Virginia state Del. Timothy D. Hugo (R) (Courtesy of Timothy D. Hugo)

Virginia state Del. Timothy D. Hugo (R-Fairfax) prevailed in the first of four scheduled election recounts that will determine which party holds power in the House of Delegates, leaving Democrats to stake their hopes on the remaining races, whose outcomes will be determined next week.

After Democrat Donte Tanner gained a net of seven votes, Hugo’s lead dropped to 99 votes at the end of a two-day recount inside Fairfax County’s Circuit Court that, despite the high stakes, went smoothly.

A Democratic sweep in November left Republicans with a 51-49 majority in the House, infusing extra tension into the mostly tedious process of recounting the elections that were too close to call.

Roughly 30,000 ballots from both Fairfax and Prince William counties were recounted in the 40th District race. In the end, the results showed Tanner gaining a total of 14 votes and Hugo gaining seven.

“As I said during the campaign, win or lose, we want to make sure that every lawful vote is counted and this process has ensured just that,” Hugo, chair of the House Republican caucus, said in a statement.

Tanner said he accepted the results and praised election workers for a thorough job.

“It was a fair race; it was a hard-fought race,” he said. “I’m glad we got to go through this experience.”

The outcome leaves two more opportunities for Democrats to tip the House in their favor, and a somewhat long-shot chance for Republicans to pick up another seat.

A recount for the closest election, in the Newport News area, is scheduled for Tuesday. There, Del. David Yancey (R) holds a 10-vote advantage over Democrat Shelly Simonds in the 94th District.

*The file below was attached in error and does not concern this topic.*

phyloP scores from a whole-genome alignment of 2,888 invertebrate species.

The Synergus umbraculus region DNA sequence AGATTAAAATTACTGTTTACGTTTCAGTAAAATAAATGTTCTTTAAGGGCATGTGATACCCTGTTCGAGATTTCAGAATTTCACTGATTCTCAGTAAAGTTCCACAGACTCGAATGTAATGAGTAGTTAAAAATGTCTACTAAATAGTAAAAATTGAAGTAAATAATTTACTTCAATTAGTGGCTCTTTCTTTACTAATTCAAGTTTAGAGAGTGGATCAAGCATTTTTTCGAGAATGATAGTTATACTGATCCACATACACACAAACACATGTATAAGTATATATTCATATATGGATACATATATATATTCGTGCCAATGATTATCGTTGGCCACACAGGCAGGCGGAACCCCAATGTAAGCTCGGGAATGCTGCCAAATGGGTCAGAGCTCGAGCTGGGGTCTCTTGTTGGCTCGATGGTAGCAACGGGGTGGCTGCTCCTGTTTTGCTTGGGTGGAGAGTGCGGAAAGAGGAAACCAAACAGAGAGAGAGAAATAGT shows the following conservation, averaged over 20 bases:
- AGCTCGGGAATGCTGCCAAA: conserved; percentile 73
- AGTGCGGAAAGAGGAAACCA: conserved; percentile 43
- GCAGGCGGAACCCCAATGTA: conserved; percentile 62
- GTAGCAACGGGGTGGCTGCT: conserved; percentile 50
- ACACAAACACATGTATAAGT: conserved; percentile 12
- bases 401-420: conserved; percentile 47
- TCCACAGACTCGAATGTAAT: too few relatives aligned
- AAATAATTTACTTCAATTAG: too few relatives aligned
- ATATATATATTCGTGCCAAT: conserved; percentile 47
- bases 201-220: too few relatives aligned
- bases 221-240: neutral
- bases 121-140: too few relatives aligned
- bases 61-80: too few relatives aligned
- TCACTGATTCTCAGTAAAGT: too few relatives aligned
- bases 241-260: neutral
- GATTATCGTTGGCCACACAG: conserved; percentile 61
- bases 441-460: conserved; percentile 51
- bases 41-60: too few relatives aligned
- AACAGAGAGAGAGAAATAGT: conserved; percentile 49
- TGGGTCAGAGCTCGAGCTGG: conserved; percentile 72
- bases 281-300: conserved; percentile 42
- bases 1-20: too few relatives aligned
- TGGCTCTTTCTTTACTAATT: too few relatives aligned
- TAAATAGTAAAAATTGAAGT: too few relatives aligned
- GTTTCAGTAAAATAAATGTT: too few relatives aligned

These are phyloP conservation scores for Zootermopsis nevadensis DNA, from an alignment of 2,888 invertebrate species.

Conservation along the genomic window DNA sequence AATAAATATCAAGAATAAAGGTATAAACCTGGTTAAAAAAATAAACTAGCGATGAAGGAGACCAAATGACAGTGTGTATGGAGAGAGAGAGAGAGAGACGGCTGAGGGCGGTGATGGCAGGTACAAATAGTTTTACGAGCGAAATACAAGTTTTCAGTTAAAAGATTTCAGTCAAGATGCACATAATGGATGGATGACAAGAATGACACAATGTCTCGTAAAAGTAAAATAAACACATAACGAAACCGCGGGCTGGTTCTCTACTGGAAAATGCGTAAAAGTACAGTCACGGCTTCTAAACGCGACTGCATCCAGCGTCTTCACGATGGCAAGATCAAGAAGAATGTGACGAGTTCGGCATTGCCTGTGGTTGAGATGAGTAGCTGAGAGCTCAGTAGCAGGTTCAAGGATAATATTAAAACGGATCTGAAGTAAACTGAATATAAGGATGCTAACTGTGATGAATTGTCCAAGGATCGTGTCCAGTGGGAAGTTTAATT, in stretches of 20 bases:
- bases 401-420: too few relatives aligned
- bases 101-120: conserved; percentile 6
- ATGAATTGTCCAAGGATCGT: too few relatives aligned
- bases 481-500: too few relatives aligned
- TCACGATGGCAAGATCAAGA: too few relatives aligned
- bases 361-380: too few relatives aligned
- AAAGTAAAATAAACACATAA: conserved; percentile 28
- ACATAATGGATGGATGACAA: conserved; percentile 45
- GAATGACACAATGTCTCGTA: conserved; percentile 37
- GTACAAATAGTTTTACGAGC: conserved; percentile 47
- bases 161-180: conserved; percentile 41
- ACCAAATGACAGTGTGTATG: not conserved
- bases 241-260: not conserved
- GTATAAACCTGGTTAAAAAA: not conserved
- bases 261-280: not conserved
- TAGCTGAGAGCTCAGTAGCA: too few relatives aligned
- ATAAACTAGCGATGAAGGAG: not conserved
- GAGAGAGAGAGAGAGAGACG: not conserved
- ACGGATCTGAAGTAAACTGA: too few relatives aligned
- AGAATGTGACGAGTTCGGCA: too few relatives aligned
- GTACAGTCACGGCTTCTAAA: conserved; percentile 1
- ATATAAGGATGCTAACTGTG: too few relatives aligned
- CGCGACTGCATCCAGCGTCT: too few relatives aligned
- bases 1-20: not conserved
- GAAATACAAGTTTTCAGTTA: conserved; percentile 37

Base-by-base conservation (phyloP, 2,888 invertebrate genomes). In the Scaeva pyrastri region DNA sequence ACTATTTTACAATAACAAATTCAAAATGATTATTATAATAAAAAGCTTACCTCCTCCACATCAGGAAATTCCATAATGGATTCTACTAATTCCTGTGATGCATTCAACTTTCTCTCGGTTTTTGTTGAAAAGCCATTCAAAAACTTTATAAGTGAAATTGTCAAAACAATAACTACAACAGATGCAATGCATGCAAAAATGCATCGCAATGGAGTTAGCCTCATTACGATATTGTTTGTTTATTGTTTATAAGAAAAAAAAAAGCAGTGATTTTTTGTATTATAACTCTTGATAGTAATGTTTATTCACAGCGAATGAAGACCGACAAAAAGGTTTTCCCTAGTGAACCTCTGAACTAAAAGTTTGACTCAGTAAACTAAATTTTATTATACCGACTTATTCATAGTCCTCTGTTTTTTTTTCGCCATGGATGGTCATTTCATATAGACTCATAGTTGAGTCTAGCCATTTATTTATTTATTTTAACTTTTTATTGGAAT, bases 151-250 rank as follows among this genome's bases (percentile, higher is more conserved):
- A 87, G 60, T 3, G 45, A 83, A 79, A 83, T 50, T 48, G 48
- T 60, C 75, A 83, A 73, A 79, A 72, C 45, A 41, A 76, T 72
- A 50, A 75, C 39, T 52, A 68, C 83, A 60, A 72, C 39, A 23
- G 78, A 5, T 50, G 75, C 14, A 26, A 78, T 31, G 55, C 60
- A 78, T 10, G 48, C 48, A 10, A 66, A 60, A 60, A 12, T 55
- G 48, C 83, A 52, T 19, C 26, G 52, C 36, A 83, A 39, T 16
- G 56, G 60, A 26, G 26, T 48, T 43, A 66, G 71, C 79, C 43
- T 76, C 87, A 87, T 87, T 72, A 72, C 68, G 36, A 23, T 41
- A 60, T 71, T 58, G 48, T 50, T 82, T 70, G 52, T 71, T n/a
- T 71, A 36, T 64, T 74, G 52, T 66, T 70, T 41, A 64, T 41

Later next week, recounts will be held in the 28th District, where Republican Bob Thomas leads Democrat Joshua Cole by 82 votes; and in the Richmond area’s 68th District, where Democrat Dawn Adams leads Del. G. Manoli Loupassi by 336 votes.

House Minority Leader Del. David J. Toscano (D-Charlottesville) said the closer margins in the 94th and 28th districts make it more likely Democrats will prevail.

“We have two more shots,” Toscano said, noting Democrats have also asked a federal judge to order a new election in the 28th District because of errors that led 147 voters to cast ballots in the wrong race.

Toscano called the Republican-driven recount in Loupassi’s 68th District race “a real stretch” because of the large vote margin held by Adams.

M. Kirkland Cox (Colonial Heights), who will be House speaker should Republicans maintain control, said the party is preparing for the next legislative session as if that will be the case.

Thursday’s result “confirmed what we have known since November,” Cox said in a statement.

With partisan fervor high in Richmond, the Fairfax recount was an exercise in civility.

Roughly 40 poll workers sat side-by-side inside two courthouse jury rooms, sorting through stacks of ballots and looking for any signs of mistakes while observers from each party hovered nearby to monitor the process.

Others fed the ballots that appeared to be problem-free into scanning machines.

When the last ballot was scanned, several election workers and observers applauded.

As they prepared to leave the courthouse, a few cheerfully predicted more recounts ahead in the years to come as some districts in Northern Virginia become increasingly purple.

“See you next time!” one election worker called out to Stephen M. Hunt, a member of the Fairfax electoral board.